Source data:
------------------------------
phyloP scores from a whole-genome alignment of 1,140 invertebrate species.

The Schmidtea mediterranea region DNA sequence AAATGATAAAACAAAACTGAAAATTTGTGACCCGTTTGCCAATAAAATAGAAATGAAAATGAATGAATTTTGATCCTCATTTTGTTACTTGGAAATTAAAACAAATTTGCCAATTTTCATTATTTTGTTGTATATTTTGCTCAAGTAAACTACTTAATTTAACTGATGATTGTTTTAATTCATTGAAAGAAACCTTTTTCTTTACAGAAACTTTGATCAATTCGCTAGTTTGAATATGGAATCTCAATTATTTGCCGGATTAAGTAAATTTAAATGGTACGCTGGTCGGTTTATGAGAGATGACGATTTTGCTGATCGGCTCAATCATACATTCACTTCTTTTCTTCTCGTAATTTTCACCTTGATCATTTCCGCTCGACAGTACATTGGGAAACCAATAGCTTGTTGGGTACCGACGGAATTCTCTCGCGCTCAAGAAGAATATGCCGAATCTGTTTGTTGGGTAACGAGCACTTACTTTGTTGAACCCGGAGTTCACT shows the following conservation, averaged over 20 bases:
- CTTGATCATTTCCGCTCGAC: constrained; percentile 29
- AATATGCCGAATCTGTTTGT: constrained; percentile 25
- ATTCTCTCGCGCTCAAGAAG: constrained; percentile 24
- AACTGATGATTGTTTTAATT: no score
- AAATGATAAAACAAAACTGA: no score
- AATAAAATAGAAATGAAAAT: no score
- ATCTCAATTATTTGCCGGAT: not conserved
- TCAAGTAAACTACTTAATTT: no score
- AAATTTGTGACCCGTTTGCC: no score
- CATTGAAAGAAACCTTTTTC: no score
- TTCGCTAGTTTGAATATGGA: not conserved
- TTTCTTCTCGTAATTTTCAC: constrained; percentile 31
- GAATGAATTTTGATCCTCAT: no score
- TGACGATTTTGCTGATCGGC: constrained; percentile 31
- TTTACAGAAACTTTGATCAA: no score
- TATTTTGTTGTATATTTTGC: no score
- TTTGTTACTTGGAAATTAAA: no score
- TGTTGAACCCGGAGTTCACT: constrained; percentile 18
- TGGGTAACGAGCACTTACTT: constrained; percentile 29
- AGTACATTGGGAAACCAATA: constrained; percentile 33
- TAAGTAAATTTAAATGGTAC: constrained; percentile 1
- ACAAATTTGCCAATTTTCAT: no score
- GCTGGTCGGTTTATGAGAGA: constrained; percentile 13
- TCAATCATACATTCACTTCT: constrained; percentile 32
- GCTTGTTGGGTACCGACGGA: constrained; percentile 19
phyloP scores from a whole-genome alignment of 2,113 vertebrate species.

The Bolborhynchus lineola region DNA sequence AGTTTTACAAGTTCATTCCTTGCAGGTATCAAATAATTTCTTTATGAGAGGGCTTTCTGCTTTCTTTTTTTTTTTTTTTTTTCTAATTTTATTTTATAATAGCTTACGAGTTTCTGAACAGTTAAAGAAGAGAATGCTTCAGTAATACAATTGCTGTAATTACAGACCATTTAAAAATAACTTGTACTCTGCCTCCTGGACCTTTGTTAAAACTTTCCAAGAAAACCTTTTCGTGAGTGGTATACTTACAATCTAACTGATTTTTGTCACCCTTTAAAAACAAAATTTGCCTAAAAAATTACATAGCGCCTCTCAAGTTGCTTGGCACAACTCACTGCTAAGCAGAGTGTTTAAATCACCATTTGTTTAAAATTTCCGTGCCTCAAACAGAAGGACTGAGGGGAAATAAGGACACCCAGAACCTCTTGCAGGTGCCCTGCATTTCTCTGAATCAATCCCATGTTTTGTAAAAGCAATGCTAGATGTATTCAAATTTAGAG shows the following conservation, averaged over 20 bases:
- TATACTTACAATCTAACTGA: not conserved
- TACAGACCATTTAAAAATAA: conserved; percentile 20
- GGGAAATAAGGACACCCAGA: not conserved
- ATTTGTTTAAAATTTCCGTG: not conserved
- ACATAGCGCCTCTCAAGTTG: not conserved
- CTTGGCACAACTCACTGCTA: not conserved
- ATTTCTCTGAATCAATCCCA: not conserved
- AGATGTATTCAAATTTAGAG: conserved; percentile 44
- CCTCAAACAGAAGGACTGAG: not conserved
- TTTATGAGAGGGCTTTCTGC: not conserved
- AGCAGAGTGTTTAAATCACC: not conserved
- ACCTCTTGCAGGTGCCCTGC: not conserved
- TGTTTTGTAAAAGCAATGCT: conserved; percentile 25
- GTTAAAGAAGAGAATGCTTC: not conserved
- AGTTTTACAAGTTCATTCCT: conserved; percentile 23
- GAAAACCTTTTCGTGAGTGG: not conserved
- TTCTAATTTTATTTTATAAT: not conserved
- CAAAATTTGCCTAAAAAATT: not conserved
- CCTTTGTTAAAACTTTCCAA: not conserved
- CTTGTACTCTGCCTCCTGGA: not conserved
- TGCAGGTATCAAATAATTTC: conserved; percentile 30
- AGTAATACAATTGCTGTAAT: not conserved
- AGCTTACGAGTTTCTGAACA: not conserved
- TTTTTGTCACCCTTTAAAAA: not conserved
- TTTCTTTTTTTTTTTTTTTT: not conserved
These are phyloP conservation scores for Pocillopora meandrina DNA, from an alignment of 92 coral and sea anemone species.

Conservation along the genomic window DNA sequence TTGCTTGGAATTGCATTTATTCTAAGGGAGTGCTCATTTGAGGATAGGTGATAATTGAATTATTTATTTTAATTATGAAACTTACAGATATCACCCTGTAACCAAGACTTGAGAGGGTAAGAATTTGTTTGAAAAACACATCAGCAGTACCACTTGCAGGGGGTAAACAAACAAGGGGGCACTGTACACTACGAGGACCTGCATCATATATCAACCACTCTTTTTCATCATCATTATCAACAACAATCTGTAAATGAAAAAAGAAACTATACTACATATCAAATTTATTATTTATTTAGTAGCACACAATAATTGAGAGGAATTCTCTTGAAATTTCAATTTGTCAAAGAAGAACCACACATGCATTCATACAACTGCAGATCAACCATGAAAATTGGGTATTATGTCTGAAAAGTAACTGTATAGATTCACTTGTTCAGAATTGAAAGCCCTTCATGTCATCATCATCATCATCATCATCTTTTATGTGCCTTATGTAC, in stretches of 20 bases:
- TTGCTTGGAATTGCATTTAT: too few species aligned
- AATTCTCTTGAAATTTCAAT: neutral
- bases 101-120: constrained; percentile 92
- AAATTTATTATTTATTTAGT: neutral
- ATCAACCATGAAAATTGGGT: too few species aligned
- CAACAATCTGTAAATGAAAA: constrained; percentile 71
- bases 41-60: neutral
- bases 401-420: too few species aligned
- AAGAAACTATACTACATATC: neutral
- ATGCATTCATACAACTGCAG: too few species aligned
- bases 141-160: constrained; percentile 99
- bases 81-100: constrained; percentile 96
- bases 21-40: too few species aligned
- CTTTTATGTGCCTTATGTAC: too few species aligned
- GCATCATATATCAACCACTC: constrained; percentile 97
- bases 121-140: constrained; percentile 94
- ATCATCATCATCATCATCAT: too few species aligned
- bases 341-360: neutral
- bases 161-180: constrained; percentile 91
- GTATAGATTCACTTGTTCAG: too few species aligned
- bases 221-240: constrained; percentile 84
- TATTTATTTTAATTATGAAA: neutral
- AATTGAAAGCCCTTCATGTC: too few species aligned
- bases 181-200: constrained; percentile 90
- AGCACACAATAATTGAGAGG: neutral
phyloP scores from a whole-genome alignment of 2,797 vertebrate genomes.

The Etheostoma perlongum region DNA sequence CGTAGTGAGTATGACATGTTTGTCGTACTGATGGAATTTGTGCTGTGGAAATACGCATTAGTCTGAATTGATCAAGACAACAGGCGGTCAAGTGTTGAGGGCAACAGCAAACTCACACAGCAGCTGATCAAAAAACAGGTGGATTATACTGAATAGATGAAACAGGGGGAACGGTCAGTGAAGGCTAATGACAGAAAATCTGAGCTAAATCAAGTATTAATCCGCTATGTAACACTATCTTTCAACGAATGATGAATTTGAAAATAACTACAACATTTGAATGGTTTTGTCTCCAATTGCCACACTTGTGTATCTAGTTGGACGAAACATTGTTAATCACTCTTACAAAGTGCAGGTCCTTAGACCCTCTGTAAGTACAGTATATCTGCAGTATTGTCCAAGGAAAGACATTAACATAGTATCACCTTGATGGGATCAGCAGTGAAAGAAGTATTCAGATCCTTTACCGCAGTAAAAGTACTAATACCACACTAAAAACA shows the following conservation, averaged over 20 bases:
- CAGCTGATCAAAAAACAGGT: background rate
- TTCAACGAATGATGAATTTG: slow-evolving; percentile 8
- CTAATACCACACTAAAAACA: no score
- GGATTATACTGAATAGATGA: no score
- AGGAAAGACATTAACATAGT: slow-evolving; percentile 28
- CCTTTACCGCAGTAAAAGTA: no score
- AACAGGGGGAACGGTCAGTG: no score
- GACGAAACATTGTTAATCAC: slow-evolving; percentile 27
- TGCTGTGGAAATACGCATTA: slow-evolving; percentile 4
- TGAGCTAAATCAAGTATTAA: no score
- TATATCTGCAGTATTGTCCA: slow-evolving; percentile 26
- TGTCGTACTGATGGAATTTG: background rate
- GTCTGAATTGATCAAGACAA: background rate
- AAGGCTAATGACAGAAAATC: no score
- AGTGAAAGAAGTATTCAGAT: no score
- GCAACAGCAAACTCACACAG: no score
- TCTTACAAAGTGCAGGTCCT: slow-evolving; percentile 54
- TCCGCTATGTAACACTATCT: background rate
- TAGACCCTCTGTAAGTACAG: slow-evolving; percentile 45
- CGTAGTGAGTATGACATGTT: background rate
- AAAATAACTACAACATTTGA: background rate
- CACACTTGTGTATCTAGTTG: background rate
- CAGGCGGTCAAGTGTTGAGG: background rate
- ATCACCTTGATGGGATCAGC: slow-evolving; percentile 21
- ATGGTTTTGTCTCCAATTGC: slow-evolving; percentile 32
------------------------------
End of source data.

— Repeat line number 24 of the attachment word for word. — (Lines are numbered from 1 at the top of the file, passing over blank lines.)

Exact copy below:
- ACAAATTTGCCAATTTTCAT: no score